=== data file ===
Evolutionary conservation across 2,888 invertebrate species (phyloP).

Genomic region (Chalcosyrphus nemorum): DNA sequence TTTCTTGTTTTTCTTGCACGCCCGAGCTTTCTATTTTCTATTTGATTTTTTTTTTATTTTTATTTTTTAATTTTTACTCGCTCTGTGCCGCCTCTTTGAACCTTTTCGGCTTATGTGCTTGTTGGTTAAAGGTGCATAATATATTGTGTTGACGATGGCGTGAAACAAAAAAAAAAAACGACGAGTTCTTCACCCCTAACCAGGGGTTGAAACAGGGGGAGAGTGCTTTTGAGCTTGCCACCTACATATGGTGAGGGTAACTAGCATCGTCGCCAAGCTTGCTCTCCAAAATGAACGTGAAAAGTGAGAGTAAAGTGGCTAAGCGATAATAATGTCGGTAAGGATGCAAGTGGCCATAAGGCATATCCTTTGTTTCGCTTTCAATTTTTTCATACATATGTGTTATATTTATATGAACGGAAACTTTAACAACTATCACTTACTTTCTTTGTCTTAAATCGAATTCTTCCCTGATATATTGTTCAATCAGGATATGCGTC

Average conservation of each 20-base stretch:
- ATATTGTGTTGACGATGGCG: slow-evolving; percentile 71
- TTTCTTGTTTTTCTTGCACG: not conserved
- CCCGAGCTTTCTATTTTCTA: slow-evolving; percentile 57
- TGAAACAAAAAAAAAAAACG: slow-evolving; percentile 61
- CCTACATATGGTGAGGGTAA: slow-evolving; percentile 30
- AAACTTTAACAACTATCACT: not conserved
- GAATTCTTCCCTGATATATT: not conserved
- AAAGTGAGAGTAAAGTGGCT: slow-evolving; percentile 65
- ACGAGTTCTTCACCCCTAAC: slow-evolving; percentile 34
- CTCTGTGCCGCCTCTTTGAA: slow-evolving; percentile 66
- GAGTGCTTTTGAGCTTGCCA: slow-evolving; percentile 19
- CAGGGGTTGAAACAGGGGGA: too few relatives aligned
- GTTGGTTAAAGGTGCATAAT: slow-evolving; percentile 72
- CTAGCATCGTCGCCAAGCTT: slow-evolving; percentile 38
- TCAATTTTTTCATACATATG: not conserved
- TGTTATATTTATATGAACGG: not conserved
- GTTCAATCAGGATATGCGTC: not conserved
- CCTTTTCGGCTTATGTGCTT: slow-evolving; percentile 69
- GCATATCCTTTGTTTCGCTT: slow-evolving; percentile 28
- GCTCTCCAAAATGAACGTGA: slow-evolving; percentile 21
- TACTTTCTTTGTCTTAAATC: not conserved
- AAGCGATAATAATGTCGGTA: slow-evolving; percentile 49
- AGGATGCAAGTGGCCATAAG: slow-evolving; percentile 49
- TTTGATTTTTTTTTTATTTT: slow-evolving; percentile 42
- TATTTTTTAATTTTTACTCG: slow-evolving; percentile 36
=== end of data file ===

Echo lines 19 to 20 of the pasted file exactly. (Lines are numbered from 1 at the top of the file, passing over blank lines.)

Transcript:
- TGTTATATTTATATGAACGG: not conserved
- GTTCAATCAGGATATGCGTC: not conserved